Do you know any female friends who are obsessed with designer brands or designer sample sales? If you do, then it’s not difficult to understand why Gilt Groupe and other flash sales or private sales sites are so successful. Why is Gilt so golden? Gilt’s CEO, Susan Lyne, explained:
“Gilt was going to solve a problem for a lot of women I knew. How do we shop for things we love when we really can’t get out to shop the sales, the good sales, the sample sale?”
…there’s no store in the world that could change its entire inventory in a night. We do that every night. Customers know they’ll see something new tomorrow.
When talking about the rise of non-tech focus web startups, besides Groupon, everyone pay attention to the success of flash sales sites, like Gilt, HauteLook, Rue La La, ideeli…etc, as they are extremely profitable. Founded in 2007, Gilt Groupe reportedly had US$25 million in sales in its first year, posted another US$170 million in 2009 (a stunning figure for a start-up), and planned to double that amount in 2010!
During its most recent round of venture capital financing, the company was valued at $400 million. And not surprisingly, with this tremendous growth rate, Gilt is planning for an IPO in a year or two.
Invitation only shopping
His company sells high fashion at prices around 50 to 70 percent off retail. Access is invite-only, limited to friends of the Gilt community, although everyone can get an account if you ask for an invite. Their sales are announced by email a week ahead of time with most of them lasting 36 hours or until everything is sold. According to New York Magazine:
During the hour after its weekday sales kick off, between noon and 1 pm…its site is visited by an average of roughly 100,000 shoppers. For that time, it might as well be the most crowded store in New York.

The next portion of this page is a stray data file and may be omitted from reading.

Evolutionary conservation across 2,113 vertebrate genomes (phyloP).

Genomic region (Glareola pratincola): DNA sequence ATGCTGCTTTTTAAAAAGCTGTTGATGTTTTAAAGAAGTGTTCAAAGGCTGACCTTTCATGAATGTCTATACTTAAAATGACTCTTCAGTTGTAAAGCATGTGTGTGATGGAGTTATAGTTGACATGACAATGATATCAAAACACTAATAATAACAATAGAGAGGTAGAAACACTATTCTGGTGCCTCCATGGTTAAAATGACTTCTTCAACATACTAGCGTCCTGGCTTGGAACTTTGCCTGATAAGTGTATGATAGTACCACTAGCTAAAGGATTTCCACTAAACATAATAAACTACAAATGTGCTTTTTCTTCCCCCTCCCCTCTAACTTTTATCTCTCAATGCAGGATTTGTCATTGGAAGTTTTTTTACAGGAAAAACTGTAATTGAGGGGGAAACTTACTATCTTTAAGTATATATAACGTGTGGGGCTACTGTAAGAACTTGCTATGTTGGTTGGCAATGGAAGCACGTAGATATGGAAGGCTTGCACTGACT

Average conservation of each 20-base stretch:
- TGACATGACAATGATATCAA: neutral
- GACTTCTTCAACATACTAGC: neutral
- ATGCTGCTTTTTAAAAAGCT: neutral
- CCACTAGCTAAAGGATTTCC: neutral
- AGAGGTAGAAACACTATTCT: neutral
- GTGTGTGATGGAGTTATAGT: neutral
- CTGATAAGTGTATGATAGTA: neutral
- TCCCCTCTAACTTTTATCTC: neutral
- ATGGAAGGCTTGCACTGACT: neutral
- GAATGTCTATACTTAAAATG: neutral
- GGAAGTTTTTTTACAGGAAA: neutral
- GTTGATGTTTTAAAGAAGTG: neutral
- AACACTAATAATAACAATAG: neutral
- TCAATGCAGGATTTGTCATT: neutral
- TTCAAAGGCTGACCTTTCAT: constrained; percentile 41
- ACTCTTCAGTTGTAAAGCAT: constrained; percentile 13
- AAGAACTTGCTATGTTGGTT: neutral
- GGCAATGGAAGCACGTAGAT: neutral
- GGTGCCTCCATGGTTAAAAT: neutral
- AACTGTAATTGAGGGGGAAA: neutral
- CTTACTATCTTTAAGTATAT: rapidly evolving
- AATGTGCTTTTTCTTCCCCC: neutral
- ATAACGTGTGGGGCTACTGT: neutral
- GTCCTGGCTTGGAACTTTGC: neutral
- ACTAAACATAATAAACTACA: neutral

Gilt is simply a viral-marketing phenomenon because they don’t really have to advertise. Instead it gets referral through users’ personal networks and offers incentives (e.g. $25 credit) to current members to invite their friends to join their community. Result: more than 2 million members and growing rapidly.
High sell through rates
Also, the site’s members are ideal for designer brands because most of them are female, young and high income. According to New York Magazine:
At a department store, a designer’s sell-through rates—the proportion of inventory that is actually purchased—might be around 65 percent over a twelve-week season, but on Gilt, several designers told me, sell-through rates can top 90 percent. Its customers buy everything.
Savior for young designers during recession
From the beginning, the company’s greatest challenge was going to be getting enough merchandise at such a low price level. Many brands worried that lowering prices will hurt their images.
And then recession came in late 2008. People predicted that a deep recession would mean the death of demand for luxuries; however, Gilt has thrived amid challenges.
As incomes tightened during recession, the fashion brands was left with a large amount of inventory. Gilt took the opportunity to suck up all those extra goods, saving a lot of young fashion designers from going out of business.